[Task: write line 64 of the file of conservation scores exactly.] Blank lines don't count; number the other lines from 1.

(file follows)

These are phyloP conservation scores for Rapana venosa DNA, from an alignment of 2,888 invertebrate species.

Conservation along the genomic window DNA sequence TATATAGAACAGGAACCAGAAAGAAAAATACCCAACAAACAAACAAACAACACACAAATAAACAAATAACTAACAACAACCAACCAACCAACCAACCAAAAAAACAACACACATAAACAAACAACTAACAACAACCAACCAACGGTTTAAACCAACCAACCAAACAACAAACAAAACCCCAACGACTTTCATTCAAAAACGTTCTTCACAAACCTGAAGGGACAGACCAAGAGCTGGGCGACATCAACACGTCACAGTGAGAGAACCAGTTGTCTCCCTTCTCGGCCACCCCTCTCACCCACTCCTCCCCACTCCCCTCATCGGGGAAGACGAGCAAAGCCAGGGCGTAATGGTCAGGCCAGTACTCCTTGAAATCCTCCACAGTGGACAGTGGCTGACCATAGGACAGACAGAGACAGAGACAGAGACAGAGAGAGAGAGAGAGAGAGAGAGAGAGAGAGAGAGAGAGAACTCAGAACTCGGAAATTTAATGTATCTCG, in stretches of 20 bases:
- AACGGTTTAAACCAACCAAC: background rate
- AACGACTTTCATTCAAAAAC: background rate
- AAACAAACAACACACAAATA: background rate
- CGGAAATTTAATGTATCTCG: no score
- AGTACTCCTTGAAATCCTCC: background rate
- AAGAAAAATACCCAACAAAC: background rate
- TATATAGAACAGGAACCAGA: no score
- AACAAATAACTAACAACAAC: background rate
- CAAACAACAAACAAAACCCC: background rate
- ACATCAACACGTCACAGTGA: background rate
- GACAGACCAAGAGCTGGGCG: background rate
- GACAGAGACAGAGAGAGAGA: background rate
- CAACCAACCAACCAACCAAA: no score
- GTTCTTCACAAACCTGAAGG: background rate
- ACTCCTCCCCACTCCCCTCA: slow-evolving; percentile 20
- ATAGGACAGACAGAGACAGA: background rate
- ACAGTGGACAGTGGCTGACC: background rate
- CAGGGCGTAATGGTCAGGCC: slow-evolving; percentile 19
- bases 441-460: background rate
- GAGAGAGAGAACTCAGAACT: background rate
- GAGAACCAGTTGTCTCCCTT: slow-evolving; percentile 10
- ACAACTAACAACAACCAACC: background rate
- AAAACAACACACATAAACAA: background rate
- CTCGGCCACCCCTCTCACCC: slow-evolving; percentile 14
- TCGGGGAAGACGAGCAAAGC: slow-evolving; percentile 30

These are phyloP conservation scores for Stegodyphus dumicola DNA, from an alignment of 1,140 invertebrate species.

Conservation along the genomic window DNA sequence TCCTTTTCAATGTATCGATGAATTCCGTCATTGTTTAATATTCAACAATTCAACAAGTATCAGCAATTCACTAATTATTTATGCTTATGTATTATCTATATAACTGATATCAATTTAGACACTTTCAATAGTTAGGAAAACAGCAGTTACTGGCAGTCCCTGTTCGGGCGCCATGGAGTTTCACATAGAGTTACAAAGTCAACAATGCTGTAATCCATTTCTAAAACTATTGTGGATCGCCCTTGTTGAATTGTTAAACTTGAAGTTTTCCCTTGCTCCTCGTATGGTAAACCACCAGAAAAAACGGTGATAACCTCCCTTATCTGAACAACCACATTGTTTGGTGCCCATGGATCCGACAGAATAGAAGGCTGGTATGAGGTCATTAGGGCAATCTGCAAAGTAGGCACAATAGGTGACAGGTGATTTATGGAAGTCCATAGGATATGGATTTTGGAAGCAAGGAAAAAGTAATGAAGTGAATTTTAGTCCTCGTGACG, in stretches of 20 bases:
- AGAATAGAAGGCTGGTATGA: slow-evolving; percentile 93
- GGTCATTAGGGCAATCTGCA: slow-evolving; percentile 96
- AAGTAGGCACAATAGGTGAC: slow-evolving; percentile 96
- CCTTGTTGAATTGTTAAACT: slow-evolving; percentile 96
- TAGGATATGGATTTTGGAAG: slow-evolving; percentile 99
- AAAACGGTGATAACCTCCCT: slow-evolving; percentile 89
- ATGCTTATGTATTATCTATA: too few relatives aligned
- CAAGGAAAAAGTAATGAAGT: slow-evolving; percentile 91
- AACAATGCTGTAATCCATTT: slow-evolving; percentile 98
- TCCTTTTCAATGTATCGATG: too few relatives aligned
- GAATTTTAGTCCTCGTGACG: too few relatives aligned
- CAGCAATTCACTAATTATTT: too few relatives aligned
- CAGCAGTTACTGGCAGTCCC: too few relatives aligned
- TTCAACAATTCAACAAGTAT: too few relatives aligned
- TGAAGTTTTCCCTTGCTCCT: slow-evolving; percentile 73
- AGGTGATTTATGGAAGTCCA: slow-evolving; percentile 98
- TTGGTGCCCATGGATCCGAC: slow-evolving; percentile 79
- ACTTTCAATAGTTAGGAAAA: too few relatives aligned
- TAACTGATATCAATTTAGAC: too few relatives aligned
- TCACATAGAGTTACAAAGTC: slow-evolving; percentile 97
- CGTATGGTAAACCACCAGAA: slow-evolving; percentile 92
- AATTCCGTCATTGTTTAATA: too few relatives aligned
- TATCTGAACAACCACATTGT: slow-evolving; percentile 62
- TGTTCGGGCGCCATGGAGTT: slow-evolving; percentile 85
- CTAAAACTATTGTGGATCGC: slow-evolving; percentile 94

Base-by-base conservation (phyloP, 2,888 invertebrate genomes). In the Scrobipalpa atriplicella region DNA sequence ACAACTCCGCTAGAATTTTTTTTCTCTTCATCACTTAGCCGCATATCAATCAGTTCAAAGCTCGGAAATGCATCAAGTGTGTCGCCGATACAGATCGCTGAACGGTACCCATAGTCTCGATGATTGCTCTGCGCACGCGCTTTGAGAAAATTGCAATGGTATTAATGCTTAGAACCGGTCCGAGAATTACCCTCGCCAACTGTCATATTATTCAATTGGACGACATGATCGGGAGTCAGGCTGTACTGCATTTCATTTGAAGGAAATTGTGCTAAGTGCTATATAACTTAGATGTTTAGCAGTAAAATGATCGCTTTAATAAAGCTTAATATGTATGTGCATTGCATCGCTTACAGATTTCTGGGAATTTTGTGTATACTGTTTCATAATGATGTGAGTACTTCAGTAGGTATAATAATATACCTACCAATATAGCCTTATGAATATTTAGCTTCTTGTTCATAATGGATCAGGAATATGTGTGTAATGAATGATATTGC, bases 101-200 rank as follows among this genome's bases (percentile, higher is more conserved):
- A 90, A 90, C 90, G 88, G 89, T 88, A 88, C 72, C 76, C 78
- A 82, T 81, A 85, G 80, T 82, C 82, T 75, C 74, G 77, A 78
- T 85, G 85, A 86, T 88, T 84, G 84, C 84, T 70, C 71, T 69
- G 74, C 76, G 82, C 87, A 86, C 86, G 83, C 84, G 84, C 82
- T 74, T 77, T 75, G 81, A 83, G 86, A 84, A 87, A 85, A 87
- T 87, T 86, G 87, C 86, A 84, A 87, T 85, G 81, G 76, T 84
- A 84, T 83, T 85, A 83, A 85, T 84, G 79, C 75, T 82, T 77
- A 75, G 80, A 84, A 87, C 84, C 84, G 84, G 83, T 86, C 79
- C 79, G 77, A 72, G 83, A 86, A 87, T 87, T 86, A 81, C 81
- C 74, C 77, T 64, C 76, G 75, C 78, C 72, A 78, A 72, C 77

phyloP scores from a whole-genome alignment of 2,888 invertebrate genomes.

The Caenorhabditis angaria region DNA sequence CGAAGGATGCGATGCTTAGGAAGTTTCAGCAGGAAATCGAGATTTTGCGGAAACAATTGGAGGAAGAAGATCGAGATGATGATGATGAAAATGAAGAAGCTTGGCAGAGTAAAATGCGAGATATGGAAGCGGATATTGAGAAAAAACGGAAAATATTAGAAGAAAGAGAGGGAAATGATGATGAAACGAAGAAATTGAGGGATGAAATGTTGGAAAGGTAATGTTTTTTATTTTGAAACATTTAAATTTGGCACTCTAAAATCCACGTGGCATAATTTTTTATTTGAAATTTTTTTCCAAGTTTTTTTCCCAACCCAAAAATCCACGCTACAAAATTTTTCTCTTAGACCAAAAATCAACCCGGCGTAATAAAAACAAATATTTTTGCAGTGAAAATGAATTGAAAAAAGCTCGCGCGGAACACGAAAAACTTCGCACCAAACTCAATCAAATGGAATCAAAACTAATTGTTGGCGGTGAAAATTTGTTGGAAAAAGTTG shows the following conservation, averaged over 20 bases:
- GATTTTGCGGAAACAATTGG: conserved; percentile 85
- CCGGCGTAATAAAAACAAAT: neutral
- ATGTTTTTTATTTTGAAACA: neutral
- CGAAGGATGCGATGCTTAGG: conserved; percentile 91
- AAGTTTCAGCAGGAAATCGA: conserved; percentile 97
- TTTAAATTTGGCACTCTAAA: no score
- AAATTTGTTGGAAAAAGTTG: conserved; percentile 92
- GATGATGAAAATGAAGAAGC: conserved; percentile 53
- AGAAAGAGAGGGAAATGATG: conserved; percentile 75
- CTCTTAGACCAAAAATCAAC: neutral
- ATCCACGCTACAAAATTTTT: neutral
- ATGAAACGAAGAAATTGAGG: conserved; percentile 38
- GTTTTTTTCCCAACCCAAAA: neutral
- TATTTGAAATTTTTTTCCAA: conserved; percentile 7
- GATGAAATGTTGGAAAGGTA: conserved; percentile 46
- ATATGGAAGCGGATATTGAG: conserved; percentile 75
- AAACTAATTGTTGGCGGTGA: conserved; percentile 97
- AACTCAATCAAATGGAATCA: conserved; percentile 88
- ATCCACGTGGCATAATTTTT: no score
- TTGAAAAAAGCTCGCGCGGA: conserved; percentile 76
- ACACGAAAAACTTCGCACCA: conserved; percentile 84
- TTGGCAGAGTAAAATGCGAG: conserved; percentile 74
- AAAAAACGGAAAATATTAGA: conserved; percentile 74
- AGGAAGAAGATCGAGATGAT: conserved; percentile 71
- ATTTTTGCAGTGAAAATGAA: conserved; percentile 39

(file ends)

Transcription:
- C 79, G 77, A 72, G 83, A 86, A 87, T 87, T 86, A 81, C 81